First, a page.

Because everything in us is saying that we aren't supposed to be that way. And sometimes we're not. Sometimes it's boring and we feel like we have to do it because we owe it to someone: parents maybe. Or God, or your spazzy youth ministry leader...

But every once in a while you get a little glimpse of "hey, this is cool! Look who else is here!" And even if it's really faint and short-lived, recognize it for what it is. That's just The Big Man telling you that you're not alone. That it's ok to be excited. And it's ok to be excited even if it's just because there's someone here you can sit with. That's fine. In fact, that's good. Hold onto that.

Monday, March 27, 2017

Blind Sides

We get caught up, right? It's easy to do. I do it - everyone does it. We get caught up in putting ourselves on a pedestal and putting on our blinders to all other "sides" or points of view. I read somewhere that people these days don't listen to understand, they listen to respond, and I feel that this can ring so incredibly true to anyone who's ever had a debate that they attempted to make friendly, only to have it turn into a shouting match where neither side will budge.

To be fair, we're not here to budge. That's not really what we're going for here. But we are here to try to understand. And sometimes, we get so caught up in listening just so we can respond that we forget to ask the question: why? Why does this person believe what they believe?

For that matter, why do we believe what we believe?

For those of you who haven't been told that "you've been brainwashed by 'the establishment, and that we Catholics only believe the things we believe because we've been told to believe it": I envy you. I don't know how many times this has come up in my life, but I assure you, the number of times I've had to argue against this point is not in the single digits. It may even be in the triple digits.

When I was first given this argument, I was taken aback. I didn't know how to respond. I actually had to go home feeling like I'd "lost the argument," because I wasn't sure what to say at the time. And, of course, by the time I had done my research and given it some thought and come up with a good answer, that friend of mine didn't want to talk about it anymore. But I still had my answers, and I was still able to give those answers to the next person who posed that argument.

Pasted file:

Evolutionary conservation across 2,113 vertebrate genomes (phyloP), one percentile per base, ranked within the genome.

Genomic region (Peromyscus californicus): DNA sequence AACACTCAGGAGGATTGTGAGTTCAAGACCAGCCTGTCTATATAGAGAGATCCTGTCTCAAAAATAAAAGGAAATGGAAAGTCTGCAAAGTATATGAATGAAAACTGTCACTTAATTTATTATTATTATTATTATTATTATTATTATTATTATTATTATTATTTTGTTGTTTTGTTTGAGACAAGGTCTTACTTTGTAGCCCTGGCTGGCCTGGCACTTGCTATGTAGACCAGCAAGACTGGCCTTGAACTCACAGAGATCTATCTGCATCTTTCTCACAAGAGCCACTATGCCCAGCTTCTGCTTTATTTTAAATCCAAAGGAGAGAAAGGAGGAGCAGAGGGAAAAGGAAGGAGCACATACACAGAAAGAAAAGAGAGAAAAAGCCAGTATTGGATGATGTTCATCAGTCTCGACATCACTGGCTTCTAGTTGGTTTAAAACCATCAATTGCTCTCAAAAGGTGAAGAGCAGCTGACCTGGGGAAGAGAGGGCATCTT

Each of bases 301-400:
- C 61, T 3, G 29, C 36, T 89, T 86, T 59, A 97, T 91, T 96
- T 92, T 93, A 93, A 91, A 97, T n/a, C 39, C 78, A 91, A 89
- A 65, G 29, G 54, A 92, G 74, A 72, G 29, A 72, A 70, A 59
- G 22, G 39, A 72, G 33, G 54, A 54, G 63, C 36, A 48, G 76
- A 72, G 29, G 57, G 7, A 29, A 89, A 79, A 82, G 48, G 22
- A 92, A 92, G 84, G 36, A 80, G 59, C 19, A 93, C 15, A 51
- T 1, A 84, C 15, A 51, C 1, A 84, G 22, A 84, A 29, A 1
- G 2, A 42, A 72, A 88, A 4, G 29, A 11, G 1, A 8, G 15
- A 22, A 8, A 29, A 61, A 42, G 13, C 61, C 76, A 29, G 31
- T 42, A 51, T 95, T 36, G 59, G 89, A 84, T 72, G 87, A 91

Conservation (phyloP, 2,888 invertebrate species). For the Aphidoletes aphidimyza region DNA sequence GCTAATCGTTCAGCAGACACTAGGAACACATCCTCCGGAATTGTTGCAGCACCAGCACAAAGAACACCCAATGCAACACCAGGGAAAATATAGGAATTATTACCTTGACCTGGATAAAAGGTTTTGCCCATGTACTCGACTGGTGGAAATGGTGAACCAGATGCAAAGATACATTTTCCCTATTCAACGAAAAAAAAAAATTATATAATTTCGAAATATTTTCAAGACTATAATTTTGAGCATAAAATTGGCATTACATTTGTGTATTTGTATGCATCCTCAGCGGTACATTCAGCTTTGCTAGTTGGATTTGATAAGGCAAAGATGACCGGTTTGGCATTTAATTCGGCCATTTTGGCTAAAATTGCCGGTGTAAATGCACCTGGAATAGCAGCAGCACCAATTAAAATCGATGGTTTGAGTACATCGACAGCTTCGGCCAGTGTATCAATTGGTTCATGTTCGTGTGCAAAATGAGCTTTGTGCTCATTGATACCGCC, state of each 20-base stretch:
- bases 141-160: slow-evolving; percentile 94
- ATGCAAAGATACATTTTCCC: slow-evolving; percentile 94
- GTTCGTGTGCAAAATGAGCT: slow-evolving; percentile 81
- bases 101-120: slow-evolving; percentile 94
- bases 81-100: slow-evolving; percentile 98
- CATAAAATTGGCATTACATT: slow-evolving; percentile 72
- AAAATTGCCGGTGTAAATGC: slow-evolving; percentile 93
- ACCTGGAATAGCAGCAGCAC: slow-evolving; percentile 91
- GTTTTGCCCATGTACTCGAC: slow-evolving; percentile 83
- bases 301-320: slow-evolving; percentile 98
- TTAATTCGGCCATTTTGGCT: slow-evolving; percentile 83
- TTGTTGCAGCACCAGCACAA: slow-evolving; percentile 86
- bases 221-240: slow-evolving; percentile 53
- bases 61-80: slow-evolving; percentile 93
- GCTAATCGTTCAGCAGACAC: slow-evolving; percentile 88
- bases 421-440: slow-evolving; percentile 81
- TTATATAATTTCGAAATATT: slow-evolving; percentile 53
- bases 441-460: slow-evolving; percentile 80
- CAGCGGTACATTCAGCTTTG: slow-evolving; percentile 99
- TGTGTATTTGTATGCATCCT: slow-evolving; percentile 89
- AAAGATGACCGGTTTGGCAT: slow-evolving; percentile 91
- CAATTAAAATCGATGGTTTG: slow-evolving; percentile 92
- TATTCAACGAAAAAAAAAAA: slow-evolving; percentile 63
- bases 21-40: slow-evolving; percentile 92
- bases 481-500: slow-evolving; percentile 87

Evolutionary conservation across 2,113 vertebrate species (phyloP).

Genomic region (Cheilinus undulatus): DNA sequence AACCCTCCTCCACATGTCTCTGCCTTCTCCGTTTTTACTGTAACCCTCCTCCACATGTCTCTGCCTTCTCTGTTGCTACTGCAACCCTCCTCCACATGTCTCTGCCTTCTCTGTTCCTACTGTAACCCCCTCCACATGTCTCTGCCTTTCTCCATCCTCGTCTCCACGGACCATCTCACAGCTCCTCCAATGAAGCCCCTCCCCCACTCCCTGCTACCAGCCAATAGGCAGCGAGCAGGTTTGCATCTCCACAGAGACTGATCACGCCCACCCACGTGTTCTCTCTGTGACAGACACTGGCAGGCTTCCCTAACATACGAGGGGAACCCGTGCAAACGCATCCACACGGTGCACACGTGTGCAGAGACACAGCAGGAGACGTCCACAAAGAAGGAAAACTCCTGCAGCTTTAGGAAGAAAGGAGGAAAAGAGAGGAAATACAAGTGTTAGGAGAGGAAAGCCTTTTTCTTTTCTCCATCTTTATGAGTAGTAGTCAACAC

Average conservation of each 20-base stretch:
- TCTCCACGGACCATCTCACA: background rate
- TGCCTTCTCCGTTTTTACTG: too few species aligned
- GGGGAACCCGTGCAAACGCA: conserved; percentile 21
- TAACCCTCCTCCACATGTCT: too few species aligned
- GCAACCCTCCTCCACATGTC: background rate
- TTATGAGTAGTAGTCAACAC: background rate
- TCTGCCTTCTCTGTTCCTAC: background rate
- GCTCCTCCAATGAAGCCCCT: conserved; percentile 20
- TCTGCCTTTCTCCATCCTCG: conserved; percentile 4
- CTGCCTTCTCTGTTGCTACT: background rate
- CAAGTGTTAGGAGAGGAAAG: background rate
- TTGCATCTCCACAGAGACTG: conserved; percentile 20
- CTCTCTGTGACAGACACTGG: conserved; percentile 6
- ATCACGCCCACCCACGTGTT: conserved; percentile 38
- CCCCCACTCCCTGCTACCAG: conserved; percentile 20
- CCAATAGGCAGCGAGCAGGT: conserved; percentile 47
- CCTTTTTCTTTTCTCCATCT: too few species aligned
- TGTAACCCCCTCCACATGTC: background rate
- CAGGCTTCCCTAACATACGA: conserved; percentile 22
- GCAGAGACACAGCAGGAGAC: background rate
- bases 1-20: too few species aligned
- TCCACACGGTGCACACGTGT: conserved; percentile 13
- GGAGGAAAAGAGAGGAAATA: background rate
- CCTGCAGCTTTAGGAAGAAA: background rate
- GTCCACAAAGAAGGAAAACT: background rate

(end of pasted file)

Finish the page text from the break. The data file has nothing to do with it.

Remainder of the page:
And even though some people will refuse to accept this answer, the best response I was able to give was actually one I had stolen from a Protestant friend of mine who was getting ready to take the plunge at Easter time and join the Catholic Church. Because, you see, I had asked her why she wanted to convert to Catholicism one day, and she looked at me and shrugged as though it were the easiest answer in the world and said, "Because it's the truth,"

Not everyone will want this answer, and most people will want it explained further. But the answer remains the same. Be ready to give it, and be ready to have it challenged.

"And if wicked tongues insult and hate you
All because of me,
Blessed, blessed are you."
~'Be Not Afraid,' by Bob Dufford

Much love!
Ceci Galvin
CYM, St. John the Evangelist

Sunday, March 12, 2017

The Challenge of Lent

It's a long-established understanding for us Catholics that Lent is hard. Really hard. Like..."giving-up-your-daily-coffee" hard.

It's supposed to be a challenge for us. And I could go on and on about how it's nothing compared to what Christ went through for us, etc. etc. But every Catholic has heard it all before, let's be real. It's kind of the point: to have it as such common knowledge that we barely even have to think about it. And even though our sacrifices are small in comparison, they are meant to be that reminder to us.

Here's what's roughest about Lent - we get to that age when we start to go: "Yeah, I know, but yeah, ok, I get it. I know. Yeah, mhmm..." And even when we've heard that speech about sacrifice like a kajillion times, we tend to mentally roll our eyes at it when we hear it.


We can work out to death. We can try all these fad diets. We can read self-help books and take personality tests all over the place just to find out what makes us happy, find out who we should date, find out what situations are good for us and bad for us. And we react accordingly. We can work to change our bodies, we can all but change our personalities for something we view as our betterment!

But giving up coffee for Lent is this big thing that we can't get beyond?